I have thought about doing stuff like that in the past - projecting video on the wall for atmospheric effect. Instead of clouds I’ve wished to be able to project stars in a dark room. I’ve looked into all the star projectors on the market, but most use laser grids which look super fake due to recognizable grid patterns.
I don’t necessarily have any solution to offer, just a friendly reply.
I use Shotcut for a semi-similar reason. I’m willing to put in the time to learn DaVinci Resolve, and I use it for some things… but my primary output is 360 video at 5.7K resolution - 5760x2880. The free version of DaVinci Resolve maxes out at 4K resolution, and I don’t want to downscale my footage. I’m not sure what the upper limit is for Shotcut, if there is one. Editing crazy high resolution video is pretty slow though.
How are you planning to get footage that is smoothly stitched at that high of resolution? Are you planning to generate artificial clouds via some software, or do you have huge footage already?
A high resolution 360 camera would be able to capture actual clouds in a panoramic field of view. There are 360 cameras that capture 8K or even 12K video… but I doubt you want to invest in something like that.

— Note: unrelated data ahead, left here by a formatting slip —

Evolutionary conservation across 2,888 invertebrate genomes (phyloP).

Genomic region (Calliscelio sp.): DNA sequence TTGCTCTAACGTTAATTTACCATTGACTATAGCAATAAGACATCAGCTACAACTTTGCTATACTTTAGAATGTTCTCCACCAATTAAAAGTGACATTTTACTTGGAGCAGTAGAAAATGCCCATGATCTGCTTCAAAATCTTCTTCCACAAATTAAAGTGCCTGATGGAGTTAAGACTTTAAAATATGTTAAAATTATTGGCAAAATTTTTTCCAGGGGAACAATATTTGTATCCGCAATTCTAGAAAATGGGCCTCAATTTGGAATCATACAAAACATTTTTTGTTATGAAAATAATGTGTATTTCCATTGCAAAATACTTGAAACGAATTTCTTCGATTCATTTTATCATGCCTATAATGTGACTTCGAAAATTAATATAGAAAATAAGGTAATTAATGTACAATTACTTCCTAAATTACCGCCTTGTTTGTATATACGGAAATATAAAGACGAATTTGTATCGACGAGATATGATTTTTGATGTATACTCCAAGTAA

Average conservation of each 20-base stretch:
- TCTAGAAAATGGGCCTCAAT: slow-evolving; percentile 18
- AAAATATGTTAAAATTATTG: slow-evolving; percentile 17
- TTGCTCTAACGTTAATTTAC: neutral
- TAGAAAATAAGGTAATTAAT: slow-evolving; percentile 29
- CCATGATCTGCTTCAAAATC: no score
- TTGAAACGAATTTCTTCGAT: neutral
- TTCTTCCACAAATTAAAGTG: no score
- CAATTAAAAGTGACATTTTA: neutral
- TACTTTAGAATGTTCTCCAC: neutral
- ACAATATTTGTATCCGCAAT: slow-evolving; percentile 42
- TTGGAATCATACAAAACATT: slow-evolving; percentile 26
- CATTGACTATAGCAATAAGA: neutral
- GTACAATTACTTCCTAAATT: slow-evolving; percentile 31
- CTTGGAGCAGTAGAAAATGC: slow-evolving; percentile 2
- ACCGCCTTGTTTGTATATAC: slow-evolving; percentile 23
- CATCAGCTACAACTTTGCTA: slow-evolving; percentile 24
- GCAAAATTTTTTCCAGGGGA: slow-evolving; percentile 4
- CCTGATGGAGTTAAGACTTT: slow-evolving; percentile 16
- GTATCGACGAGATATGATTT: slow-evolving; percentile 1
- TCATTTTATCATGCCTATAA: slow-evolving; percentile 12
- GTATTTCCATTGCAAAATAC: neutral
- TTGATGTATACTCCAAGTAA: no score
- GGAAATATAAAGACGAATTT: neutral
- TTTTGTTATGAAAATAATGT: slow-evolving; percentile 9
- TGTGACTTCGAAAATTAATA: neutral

Someday I’d like to play around with time lapses with my 360 camera, as the clouds in my videos often look cool over time as they roll across the sky. It’s hard to get high enough above land obstructions to get a really immersive sky recording though - without something like a drone.
Seems like Shotcut can probably do what you need, but the bigger issue might be deciding how to generate super wide cloud footage if you don’t have some to work with already. If you don’t need it to look super realistic you could simply scroll a large textured image like a fractal noise generator or something like that.
I suppose since you are working with projected light, you could have a gradient to black in the 3 overlapping areas, and the light would blend them together on the wall, so the 3 sky projections wouldn’t necessarily have to match perfectly in that sense, depending on how realistic you want it to look. You could even animate the border between the clouds so it’s not an obvious linear gradient.
Software that could generate artificial scrolling clouds for free is Blender. But that’s even harder to learn than DaVinci Resolve in my opinion!